Examine losing strategy of fighting teenage smoking
A sting operation indicates that teenagers in Hawaii find it easier to illegally buy cigarettes.
TEENAGERS' success in buying cigarettes has risen during the past five years, returning to the same level as a decade earlier, according to an undercover survey conducted yearly by the state Department of Health. Despite rising state tobacco taxes, too many youngsters are at risk of the lifetime addiction, and a closer look at this dangerous trend is needed.
Children working with undercover police officers were able to illegally buy cigarettes at 34 - or 11.2 percent - of 304 stores statewide where attempts were made. The percentage has risen every year since the 5.3 percent success rate of 2005. In the previous five years, the rate had fallen from 11.3 percent to 6.2 percent.
On Oahu, the children trying to buy cigarettes were able to do so at 15.5 percent of the stores, although clerks are supposed to check the identification for all cigarette purchasers who look younger than 30. Those who sell tobacco to kids can be fined as much as $500, although store owners are not penalized.
The teens might not fully appreciate how easy the addiction can be acquired and how difficult it is to quit. A new study by researchers in Montreal found that most teenagers who take up cigarettes make repeated attempts to quit, but most are unsuccessful.
"The study found that teen smokers make their first serious attempt to quit after only two and a half months of smoking, and by the time they have smoked for 21 months they have lost confidence in their ability to quit," said Jennifer O'Loughlin, the study's lead author and a researcher at the University of Montreal.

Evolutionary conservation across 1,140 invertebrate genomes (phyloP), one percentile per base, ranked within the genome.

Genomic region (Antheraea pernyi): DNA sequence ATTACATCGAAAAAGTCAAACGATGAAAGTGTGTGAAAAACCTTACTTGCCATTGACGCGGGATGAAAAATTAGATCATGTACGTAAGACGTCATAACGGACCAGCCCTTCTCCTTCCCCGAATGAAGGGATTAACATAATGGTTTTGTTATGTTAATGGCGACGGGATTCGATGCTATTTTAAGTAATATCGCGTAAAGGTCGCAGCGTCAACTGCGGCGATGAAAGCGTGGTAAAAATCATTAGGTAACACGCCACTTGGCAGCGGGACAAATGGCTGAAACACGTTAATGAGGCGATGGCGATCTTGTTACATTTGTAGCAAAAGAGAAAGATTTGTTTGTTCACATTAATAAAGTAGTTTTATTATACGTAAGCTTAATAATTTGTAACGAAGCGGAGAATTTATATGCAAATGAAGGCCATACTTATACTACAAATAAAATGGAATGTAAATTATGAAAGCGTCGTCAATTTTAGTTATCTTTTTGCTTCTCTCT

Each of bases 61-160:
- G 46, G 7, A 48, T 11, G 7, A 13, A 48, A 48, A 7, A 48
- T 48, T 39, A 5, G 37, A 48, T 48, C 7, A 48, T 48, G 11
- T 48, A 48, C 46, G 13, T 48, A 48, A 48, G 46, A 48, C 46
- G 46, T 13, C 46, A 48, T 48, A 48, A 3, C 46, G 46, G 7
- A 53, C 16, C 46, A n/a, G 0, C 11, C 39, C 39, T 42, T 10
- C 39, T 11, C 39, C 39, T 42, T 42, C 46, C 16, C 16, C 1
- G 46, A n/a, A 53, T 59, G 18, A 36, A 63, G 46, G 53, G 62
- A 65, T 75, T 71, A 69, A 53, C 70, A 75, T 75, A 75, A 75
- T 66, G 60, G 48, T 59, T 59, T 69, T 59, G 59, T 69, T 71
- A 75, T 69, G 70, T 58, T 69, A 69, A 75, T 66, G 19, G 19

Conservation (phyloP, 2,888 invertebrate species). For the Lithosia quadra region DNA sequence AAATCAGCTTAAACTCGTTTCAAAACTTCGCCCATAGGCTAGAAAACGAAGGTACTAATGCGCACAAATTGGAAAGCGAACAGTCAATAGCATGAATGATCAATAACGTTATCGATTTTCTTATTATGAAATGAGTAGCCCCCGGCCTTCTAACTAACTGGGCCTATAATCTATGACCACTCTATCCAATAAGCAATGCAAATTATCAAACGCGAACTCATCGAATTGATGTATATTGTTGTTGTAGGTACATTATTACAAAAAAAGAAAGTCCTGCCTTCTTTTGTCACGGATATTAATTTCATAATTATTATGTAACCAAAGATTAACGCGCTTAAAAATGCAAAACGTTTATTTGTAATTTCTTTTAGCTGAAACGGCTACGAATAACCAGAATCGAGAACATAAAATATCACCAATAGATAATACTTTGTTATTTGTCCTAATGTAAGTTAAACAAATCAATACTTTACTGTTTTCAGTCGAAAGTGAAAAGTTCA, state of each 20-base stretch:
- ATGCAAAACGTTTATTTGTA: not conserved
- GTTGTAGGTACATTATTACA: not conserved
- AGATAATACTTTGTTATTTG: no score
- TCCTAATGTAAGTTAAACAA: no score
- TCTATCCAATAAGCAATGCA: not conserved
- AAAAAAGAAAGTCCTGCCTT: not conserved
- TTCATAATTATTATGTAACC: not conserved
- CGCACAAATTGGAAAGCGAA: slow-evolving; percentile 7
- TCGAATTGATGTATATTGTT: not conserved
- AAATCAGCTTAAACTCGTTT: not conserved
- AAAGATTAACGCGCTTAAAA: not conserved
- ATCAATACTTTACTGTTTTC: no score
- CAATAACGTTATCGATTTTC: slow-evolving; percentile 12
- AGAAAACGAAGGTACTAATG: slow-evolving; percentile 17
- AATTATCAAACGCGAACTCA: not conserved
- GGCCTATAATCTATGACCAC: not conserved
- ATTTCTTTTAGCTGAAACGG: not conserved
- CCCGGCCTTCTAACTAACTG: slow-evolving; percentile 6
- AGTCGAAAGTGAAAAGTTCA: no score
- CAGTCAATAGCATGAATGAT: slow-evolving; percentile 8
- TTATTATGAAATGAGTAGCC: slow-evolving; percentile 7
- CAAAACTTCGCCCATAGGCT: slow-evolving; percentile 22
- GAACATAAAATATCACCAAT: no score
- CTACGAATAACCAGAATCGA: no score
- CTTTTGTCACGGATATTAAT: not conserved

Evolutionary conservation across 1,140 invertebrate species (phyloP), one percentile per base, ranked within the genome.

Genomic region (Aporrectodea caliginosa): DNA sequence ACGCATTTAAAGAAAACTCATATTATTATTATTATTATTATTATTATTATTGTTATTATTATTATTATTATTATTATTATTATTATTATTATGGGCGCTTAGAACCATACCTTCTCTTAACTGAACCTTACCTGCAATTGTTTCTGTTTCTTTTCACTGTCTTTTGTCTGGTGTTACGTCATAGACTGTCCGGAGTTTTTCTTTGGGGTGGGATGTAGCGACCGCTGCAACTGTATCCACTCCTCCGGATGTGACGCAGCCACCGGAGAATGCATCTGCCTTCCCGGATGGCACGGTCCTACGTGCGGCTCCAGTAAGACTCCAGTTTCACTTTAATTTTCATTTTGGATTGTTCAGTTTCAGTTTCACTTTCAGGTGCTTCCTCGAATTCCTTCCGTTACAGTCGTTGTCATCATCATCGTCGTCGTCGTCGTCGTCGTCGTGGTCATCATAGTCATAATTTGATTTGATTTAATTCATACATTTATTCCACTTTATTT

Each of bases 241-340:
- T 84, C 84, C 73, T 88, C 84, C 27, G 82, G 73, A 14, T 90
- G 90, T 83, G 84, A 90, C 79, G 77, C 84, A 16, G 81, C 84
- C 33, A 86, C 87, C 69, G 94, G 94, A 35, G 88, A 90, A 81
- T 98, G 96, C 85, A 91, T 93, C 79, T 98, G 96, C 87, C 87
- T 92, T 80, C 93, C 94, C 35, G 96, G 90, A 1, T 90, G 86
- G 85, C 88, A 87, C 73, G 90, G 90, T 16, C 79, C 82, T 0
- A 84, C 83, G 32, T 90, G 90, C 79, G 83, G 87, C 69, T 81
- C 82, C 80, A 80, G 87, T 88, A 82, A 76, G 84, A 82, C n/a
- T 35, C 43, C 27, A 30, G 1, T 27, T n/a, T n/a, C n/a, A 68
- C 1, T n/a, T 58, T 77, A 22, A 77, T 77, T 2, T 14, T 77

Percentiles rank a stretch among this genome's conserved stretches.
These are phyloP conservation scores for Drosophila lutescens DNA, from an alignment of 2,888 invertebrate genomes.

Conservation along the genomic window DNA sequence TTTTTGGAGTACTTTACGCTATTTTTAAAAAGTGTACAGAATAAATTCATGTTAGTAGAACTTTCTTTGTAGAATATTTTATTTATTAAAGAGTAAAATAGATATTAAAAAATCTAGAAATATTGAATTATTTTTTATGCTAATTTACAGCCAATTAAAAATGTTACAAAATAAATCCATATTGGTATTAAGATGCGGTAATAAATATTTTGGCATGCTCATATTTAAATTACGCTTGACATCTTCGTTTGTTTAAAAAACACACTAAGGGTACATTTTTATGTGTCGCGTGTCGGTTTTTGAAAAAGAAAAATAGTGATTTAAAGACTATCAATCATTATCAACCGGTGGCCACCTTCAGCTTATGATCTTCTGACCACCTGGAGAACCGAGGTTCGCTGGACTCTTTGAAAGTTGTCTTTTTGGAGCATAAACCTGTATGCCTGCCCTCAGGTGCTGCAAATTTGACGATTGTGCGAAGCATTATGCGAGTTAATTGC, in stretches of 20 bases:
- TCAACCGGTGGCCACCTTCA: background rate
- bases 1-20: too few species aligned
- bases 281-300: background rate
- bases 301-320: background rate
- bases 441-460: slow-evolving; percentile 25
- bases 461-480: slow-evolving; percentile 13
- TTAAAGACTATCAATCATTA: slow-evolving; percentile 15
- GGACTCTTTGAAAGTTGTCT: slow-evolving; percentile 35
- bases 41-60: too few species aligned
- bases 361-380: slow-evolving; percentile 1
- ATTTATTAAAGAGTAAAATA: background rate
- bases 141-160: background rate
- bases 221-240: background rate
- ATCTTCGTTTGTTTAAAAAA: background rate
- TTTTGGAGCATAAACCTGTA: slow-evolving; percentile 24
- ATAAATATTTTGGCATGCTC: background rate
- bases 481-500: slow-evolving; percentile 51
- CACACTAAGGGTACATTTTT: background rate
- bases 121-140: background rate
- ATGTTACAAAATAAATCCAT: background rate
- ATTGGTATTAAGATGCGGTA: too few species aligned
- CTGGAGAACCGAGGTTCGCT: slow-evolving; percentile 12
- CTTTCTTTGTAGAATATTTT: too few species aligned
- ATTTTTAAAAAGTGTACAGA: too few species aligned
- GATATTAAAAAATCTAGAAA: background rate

Cravings and withdrawal symptoms increase over a two-year period. They begin smoking daily a year later and, after two years of smoking daily, show full-blown tobacco dependence, according to the study.
Of course, tobacco companies are fully aware of that and continue to search for ways to hook youngsters. Big Tobacco has been chastised for marketing flavored cigarettes and in recent years has manipulated menthol levels to achieve the desired result, according to another new study by the Harvard School of Public Health.
Researchers found that menthol masks the harshness of cigarettes, making it easier for young people to begin smoking. "They discovered that products with higher menthol levels and stronger perceived menthol sensations suited long-term smokers of menthol cigarettes," the study concluded, "and milder brands with lower menthol levels appealed to younger smokers."
This is among the reasons why Congress should give the Food and Drug Administration the authority to regulate tobacco products and ban cigarette additives, including menthol.